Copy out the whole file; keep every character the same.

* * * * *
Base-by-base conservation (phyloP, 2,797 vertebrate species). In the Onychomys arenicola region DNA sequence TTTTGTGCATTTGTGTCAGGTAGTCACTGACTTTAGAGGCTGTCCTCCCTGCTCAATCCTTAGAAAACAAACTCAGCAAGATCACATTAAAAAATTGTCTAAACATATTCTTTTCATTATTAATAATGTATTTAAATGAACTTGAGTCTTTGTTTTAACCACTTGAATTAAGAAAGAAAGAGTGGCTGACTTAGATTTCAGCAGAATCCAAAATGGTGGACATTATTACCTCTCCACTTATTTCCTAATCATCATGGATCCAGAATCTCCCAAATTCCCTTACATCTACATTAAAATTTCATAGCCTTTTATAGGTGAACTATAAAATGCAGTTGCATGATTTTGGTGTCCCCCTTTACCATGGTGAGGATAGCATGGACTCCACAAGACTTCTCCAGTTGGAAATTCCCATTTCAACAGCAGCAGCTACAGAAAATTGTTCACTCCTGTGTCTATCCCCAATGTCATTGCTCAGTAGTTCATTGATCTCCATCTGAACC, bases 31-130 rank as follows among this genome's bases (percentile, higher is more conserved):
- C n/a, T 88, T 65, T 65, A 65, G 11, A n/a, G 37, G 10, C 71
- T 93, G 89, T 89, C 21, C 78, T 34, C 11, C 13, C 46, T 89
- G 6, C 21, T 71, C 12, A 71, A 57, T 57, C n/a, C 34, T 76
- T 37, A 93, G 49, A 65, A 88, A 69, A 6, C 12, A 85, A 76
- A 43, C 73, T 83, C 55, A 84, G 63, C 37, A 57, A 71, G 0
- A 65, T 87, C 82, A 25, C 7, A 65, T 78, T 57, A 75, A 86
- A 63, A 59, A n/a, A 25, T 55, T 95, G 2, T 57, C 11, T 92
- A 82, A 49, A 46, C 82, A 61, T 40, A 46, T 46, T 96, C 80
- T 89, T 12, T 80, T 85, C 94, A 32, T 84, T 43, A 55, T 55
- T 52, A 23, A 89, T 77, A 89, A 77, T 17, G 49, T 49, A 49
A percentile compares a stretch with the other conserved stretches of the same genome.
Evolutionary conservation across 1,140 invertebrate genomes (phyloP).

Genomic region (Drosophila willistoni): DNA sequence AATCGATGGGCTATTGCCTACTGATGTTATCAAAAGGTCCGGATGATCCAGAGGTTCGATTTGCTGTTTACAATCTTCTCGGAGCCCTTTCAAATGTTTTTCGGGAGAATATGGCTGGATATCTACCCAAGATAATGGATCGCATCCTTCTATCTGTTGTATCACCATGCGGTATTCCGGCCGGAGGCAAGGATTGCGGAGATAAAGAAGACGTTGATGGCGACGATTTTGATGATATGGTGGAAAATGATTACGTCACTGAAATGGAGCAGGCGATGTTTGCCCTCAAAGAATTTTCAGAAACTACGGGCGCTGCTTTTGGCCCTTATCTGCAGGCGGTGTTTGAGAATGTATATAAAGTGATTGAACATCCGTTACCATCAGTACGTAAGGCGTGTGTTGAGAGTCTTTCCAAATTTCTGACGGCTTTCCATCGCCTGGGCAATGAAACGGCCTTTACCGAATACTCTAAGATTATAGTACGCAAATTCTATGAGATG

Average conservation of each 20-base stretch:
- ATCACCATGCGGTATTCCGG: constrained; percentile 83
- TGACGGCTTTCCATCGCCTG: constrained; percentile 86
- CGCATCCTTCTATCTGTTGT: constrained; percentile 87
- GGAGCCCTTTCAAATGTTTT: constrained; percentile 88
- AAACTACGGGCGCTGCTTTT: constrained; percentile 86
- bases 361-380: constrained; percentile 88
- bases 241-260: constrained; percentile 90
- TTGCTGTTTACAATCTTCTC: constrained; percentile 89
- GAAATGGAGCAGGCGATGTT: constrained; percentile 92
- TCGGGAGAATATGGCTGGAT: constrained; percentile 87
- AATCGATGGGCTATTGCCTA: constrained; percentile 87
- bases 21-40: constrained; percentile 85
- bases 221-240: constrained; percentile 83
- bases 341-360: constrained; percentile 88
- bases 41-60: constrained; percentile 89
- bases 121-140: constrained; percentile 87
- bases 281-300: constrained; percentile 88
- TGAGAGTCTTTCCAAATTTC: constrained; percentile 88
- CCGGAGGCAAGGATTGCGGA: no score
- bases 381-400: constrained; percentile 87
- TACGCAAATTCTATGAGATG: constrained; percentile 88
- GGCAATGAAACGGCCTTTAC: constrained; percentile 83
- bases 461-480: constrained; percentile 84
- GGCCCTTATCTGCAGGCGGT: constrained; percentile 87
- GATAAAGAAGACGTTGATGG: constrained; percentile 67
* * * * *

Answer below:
Base-by-base conservation (phyloP, 2,797 vertebrate species). In the Onychomys arenicola region DNA sequence TTTTGTGCATTTGTGTCAGGTAGTCACTGACTTTAGAGGCTGTCCTCCCTGCTCAATCCTTAGAAAACAAACTCAGCAAGATCACATTAAAAAATTGTCTAAACATATTCTTTTCATTATTAATAATGTATTTAAATGAACTTGAGTCTTTGTTTTAACCACTTGAATTAAGAAAGAAAGAGTGGCTGACTTAGATTTCAGCAGAATCCAAAATGGTGGACATTATTACCTCTCCACTTATTTCCTAATCATCATGGATCCAGAATCTCCCAAATTCCCTTACATCTACATTAAAATTTCATAGCCTTTTATAGGTGAACTATAAAATGCAGTTGCATGATTTTGGTGTCCCCCTTTACCATGGTGAGGATAGCATGGACTCCACAAGACTTCTCCAGTTGGAAATTCCCATTTCAACAGCAGCAGCTACAGAAAATTGTTCACTCCTGTGTCTATCCCCAATGTCATTGCTCAGTAGTTCATTGATCTCCATCTGAACC, bases 31-130 rank as follows among this genome's bases (percentile, higher is more conserved):
- C n/a, T 88, T 65, T 65, A 65, G 11, A n/a, G 37, G 10, C 71
- T 93, G 89, T 89, C 21, C 78, T 34, C 11, C 13, C 46, T 89
- G 6, C 21, T 71, C 12, A 71, A 57, T 57, C n/a, C 34, T 76
- T 37, A 93, G 49, A 65, A 88, A 69, A 6, C 12, A 85, A 76
- A 43, C 73, T 83, C 55, A 84, G 63, C 37, A 57, A 71, G 0
- A 65, T 87, C 82, A 25, C 7, A 65, T 78, T 57, A 75, A 86
- A 63, A 59, A n/a, A 25, T 55, T 95, G 2, T 57, C 11, T 92
- A 82, A 49, A 46, C 82, A 61, T 40, A 46, T 46, T 96, C 80
- T 89, T 12, T 80, T 85, C 94, A 32, T 84, T 43, A 55, T 55
- T 52, A 23, A 89, T 77, A 89, A 77, T 17, G 49, T 49, A 49
A percentile compares a stretch with the other conserved stretches of the same genome.
Evolutionary conservation across 1,140 invertebrate genomes (phyloP).

Genomic region (Drosophila willistoni): DNA sequence AATCGATGGGCTATTGCCTACTGATGTTATCAAAAGGTCCGGATGATCCAGAGGTTCGATTTGCTGTTTACAATCTTCTCGGAGCCCTTTCAAATGTTTTTCGGGAGAATATGGCTGGATATCTACCCAAGATAATGGATCGCATCCTTCTATCTGTTGTATCACCATGCGGTATTCCGGCCGGAGGCAAGGATTGCGGAGATAAAGAAGACGTTGATGGCGACGATTTTGATGATATGGTGGAAAATGATTACGTCACTGAAATGGAGCAGGCGATGTTTGCCCTCAAAGAATTTTCAGAAACTACGGGCGCTGCTTTTGGCCCTTATCTGCAGGCGGTGTTTGAGAATGTATATAAAGTGATTGAACATCCGTTACCATCAGTACGTAAGGCGTGTGTTGAGAGTCTTTCCAAATTTCTGACGGCTTTCCATCGCCTGGGCAATGAAACGGCCTTTACCGAATACTCTAAGATTATAGTACGCAAATTCTATGAGATG

Average conservation of each 20-base stretch:
- ATCACCATGCGGTATTCCGG: constrained; percentile 83
- TGACGGCTTTCCATCGCCTG: constrained; percentile 86
- CGCATCCTTCTATCTGTTGT: constrained; percentile 87
- GGAGCCCTTTCAAATGTTTT: constrained; percentile 88
- AAACTACGGGCGCTGCTTTT: constrained; percentile 86
- bases 361-380: constrained; percentile 88
- bases 241-260: constrained; percentile 90
- TTGCTGTTTACAATCTTCTC: constrained; percentile 89
- GAAATGGAGCAGGCGATGTT: constrained; percentile 92
- TCGGGAGAATATGGCTGGAT: constrained; percentile 87
- AATCGATGGGCTATTGCCTA: constrained; percentile 87
- bases 21-40: constrained; percentile 85
- bases 221-240: constrained; percentile 83
- bases 341-360: constrained; percentile 88
- bases 41-60: constrained; percentile 89
- bases 121-140: constrained; percentile 87
- bases 281-300: constrained; percentile 88
- TGAGAGTCTTTCCAAATTTC: constrained; percentile 88
- CCGGAGGCAAGGATTGCGGA: no score
- bases 381-400: constrained; percentile 87
- TACGCAAATTCTATGAGATG: constrained; percentile 88
- GGCAATGAAACGGCCTTTAC: constrained; percentile 83
- bases 461-480: constrained; percentile 84
- GGCCCTTATCTGCAGGCGGT: constrained; percentile 87
- GATAAAGAAGACGTTGATGG: constrained; percentile 67